The Chancellor, in delivering his speech, said that his plan is working. Others will judge that. The pensioner freezing in a cold house; the family struggling to balance their lives; the chronically ill person awaiting treatment; the business team trying to keep their enterprise afloat: they will be the judges of what is working and what is most definitely not.
My Lords, I begin by joining others in congratulating the noble Baroness, Lady Moyo, on her maiden speech. Her wide-ranging experience makes her an excellent addition to your Lordships’ House, and I very much look forward to her participation in future debates.
It is rare for your Lordships’ House to be given the opportunity to debate a Budget so soon after the Statement was made in the other place. With the Chancellor’s speech lasting for more than an hour, perhaps the hope was that colleagues would not have had sufficient time to fully digest his remarks or the Red Book. The Government’s economic plans have generally not held up to scrutiny, although the immediate reaction of many who watched yesterday’s proceedings may well have been: “Was that it?”
I am very grateful to the Minister for her introduction to this debate. Unfortunately, her speech painted a picture that many across this country simply will not recognise. Yes, the Office for Budget Responsibility’s short-term forecasts look better than in November, but growth expectations beyond 2025 have been downgraded and remain low compared to many of our neighbours and economic competitors. Yes, inflation is forecast to fall drastically by the end of this calendar year, but that does nothing to protect low and middle-income households from sharp increases in household bills—not just energy—or food inflation of around 17%.
Yes, there have also been changes to pensions to resolve specific issues faced by doctors and some other public sector workers, but the Treasury has chosen to do this in a way that also provides a handout to the richest 1%. In the words of Paul Johnson, the pension changes amount to using a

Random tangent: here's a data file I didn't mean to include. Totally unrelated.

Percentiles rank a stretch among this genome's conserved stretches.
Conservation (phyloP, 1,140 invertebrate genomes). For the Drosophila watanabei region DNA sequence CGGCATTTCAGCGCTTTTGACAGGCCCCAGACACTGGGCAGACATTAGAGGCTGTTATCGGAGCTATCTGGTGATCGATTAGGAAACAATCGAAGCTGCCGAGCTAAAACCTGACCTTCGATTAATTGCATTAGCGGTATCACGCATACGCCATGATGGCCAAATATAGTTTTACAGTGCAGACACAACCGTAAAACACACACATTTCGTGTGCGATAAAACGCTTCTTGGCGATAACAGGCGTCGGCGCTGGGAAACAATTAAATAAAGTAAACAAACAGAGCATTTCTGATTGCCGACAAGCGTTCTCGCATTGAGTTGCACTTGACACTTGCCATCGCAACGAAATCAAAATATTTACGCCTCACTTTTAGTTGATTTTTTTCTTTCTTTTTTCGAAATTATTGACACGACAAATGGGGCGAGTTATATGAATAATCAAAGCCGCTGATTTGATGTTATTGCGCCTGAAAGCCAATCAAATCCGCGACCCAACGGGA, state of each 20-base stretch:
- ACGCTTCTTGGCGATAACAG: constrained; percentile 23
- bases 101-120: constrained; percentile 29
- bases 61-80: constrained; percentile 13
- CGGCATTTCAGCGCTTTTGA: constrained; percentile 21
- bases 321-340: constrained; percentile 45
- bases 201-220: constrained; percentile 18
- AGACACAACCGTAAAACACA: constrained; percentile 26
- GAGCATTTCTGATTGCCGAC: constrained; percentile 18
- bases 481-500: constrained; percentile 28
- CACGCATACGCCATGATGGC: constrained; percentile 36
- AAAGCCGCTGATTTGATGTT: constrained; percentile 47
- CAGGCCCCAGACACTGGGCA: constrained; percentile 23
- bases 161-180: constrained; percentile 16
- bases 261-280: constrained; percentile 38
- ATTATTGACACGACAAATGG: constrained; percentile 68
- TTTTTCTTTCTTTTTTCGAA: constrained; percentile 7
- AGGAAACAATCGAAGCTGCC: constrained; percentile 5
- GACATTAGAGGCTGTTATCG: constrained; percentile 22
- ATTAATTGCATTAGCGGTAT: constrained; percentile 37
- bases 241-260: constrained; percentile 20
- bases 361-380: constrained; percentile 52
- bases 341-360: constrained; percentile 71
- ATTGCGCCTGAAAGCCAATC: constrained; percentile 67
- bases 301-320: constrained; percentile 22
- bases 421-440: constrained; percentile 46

“sledgehammer to crack a … nut.”
The measure will cost taxpayers an estimated £70,000 for each person returned to the labour market, with the annual cost of maintaining the changes topping £1 billion by 2026-27. As families face rising bills, higher costs and frozen wages, this pensions bung is, as Rachel Reeves has said,
“the wrong priority, at the wrong time, for the wrong people.”
That is why a Labour Government will reverse this move, unless of course the Chancellor decides to perform yet another U-turn in the coming weeks.
As I just alluded to, life is currently a real struggle for so many across our country. Parts of this Budget may help certain people in limited ways, but the Chancellor’s Statement will have done little to instil that all-important sense of hope—I repeat, hope—for the future. The idea that 2% annual GDP growth is the pinnacle of what this great country can achieve is, frankly, laughable. That is why Labour has set the ambitious but achievable goal of securing the highest sustainable growth in the G7. We want to lead, while the Conservatives seem happy to languish at the bottom of the international league tables.